For my thesis, I look in trajectories of vehicles through an atmosphere at very high velocities. I have a set of equations of motion, which I propagate using a Runge-Kutta-Fehlberg (RKF) 7(8) numerical integrator, one that has already been developed by the department of my university. The entire code is programmed in C++.
For my vehicle, I need to find a specific bank angle profile that achieves a specific objective (it's not necessary to understand what a bank angle profile is, just that I need one as an input to my equations of motion). The optimization algorithm provides a (random) bank angle profile, which I use as an input to my simulation. Based on the result of that simulation, the optimization algorithm changes the bank angle profile and evaluates the new trajectory. This keeps on repeating until a bank angle profile is found that achieves the set objective. Let's call the corresponding trajectory that results from the bank angle profile the reference trajectory.
Now I also am developing a guidance algorithm. This algorithm requires the different state variables and derived values (such as altitude or atmospheric density) at a specified interval, let's say ever 1.0 seconds. I want to apply this guidance algorithm to the found reference trajectory. Since the RKF7(8) algorithm has adaptive step size control, which is beneficial during the optimization since it reduces the number of function evaluations, it is most certainly not guaranteed that an output at every 1.0 seconds is provided. So, to achieve this output at ever 1.0 seconds, the integration is performed again with the same initial conditions as the reference trajectory, expect that the step size obtained from the RKF7(8) is modified to ensure the output at every 1.0 seconds.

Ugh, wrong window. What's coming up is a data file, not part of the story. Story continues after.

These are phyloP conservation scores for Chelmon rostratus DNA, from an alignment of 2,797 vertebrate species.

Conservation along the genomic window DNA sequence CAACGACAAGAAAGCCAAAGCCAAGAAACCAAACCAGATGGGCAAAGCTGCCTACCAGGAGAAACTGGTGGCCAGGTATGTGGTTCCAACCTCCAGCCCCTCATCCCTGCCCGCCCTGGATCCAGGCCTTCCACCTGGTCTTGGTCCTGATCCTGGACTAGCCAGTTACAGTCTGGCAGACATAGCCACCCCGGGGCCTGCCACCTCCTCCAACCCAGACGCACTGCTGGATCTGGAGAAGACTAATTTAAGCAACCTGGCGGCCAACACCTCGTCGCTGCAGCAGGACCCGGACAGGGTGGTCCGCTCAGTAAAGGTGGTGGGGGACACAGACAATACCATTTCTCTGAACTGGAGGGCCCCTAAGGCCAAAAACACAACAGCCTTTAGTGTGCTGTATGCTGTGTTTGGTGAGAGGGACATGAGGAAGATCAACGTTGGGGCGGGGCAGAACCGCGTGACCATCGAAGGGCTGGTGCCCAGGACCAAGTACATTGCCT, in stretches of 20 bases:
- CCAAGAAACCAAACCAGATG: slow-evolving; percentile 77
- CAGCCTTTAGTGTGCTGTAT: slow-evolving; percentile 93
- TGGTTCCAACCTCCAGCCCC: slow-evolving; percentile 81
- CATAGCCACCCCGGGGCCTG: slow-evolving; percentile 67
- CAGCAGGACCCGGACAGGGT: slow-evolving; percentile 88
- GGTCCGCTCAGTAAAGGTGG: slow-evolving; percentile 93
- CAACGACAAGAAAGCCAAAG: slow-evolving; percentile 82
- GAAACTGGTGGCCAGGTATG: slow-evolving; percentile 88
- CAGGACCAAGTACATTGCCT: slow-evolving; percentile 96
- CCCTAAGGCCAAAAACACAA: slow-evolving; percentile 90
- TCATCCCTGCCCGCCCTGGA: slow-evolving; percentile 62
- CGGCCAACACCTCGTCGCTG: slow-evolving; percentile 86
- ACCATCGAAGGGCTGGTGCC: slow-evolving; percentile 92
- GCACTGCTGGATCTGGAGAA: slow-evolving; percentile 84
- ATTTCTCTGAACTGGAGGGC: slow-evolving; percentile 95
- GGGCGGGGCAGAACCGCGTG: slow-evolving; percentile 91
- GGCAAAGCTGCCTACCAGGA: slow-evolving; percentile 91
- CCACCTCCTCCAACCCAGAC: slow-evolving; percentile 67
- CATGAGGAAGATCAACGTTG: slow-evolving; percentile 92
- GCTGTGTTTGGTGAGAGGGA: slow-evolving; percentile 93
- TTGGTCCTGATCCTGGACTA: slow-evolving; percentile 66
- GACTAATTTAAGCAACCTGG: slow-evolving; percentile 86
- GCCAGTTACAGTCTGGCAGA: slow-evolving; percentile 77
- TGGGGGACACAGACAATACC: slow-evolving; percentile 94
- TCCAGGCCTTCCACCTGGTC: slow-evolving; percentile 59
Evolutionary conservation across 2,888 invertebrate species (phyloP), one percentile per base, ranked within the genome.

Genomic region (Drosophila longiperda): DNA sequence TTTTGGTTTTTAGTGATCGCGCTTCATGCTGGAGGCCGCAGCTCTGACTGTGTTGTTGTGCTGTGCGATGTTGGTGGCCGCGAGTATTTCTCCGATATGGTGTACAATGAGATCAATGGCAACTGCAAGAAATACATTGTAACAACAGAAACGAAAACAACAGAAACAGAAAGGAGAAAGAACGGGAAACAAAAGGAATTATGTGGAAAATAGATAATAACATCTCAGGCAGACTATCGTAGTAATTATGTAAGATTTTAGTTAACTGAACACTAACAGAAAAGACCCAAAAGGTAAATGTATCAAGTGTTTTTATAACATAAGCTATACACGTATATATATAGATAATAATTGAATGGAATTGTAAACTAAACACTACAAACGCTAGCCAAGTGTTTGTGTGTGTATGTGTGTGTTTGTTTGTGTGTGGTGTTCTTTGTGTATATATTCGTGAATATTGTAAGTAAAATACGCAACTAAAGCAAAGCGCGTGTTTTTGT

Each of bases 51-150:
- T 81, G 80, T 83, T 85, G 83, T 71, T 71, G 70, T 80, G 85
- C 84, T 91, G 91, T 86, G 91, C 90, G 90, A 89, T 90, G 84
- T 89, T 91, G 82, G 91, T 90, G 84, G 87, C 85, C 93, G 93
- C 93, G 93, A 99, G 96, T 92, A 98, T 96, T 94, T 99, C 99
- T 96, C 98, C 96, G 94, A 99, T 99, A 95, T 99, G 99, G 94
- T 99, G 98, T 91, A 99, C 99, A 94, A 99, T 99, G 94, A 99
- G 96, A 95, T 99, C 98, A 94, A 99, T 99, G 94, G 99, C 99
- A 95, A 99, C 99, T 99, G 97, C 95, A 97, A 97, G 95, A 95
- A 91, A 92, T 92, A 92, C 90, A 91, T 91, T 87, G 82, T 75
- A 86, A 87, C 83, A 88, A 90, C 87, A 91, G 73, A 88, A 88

The problem, however, is that the obtained trajectory in case the step size is modified is different from the reference trajectory. My guess was that since I reduce the step size to achieve the output at every 1.0 seconds, I force the accuracy to increase due to the smaller step size. I also tried modifying the tolerances used in the RKF7(8) algorithm, as well as different order methods (RKF4(5), RKF5(6) and Adams-Bashfort-Moulton). I decreased this tolerance (both absolute and relative) to 1e-15 (which is I think more or less the limit since it's close to machine precision), but I still obtain different trajectories. Same thi To give you an impression of the difference, see the figure below:
One thing that might have an influence, but I'm not sure about this, is the high velocity. If I reduce the velocity, there is still a small difference but this does not lead to a noticeable difference in the trajectory. However, for my research, it is essential to have these high velocities.
Does anyone has an explanation for the behavior I showed? If so, what could I do to solve this problem?
Edit Based on the comment of Doug Lipinski, I performed several runs with a fixed step-size integrator, Runge-Kutta 4, for a number of step sizes. See the figure below. From this figure, it appears that the solution does not converge to one solution even though the step sizes is very small.